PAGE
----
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Every year, around 1.1 million metric tons of food go to waste across the UK's food retail and hospitality industries. British supermarket Co-op is now partnering with Microsoft to create a not-for-profit digital platform that makes it easier to connect supermarkets and restaurants with community groups that can help distribute surplus food to those who need it.
Their new initiative is Caboodle, which enables fast and flexible scheduling of food pick-ups by charities and volunteers. While other systems require food-savers to log on daily to book slots, Caboodle allows for indefinite booking ahead of time, with the ability to skip days or weeks if demand is low. Live notifications alert groups when more slots are available, and they'll also be able to recruit volunteers through the platform's digital noticeboard.
Currently, Co-op stores in 100 Northern Ireland, Milton Keynes and London are piloting Caboodle, with another 2,500 food stores to join next month. While Co-op is kicking off, the system was created to be accessible to all food retailers, restaurants and cafés.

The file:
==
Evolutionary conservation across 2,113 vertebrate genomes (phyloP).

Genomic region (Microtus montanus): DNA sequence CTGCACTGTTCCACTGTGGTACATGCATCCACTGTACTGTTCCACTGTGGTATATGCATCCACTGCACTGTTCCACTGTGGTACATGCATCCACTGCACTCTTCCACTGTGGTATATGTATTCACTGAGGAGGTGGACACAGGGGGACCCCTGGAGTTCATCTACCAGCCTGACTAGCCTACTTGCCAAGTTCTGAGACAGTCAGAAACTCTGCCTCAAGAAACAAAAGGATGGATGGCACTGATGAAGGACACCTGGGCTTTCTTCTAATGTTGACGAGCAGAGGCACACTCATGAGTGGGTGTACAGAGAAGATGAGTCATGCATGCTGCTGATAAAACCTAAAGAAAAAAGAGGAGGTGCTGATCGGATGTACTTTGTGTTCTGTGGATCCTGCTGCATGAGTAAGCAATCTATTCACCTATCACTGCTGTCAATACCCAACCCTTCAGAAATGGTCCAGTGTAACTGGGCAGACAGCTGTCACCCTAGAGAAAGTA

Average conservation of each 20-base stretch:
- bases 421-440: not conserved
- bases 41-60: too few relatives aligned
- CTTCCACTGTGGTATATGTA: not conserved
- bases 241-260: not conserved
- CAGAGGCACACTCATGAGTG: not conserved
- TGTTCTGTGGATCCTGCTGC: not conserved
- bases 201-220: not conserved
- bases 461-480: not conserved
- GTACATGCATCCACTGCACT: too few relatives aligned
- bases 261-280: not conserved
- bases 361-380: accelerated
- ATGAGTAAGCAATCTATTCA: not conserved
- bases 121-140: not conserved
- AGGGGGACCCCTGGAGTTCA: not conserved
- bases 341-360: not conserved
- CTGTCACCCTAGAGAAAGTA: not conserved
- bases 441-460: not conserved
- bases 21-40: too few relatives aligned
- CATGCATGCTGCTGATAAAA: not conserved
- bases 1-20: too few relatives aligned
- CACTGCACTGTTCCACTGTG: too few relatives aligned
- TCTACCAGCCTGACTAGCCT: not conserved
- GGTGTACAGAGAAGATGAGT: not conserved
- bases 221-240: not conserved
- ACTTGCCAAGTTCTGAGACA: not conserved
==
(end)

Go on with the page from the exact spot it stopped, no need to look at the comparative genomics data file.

Food waste is where inequality and the climate crisis merge, and Caboodle isn't the first platform to work on a solution. According to Estelle Herszenhorn, food lead at climate action non-profit WRAP, "Surplus food redistribution has been a success story over recent years. 320,000 metric tons of food were saved from going to waste between 2015 and 2020, worth GBP 1 billion, and providing the equivalent of 220 million meals. But much more good food is still going to waste that could feed people."
WRAP estimates that another 200,000 tons could be rescued annually, which is where Caboodle comes in. Built using Microsoft's low-code Power Platform technology, the platform is designed to easily adapt to the needs of community groups and volunteers who distribute surplus food.
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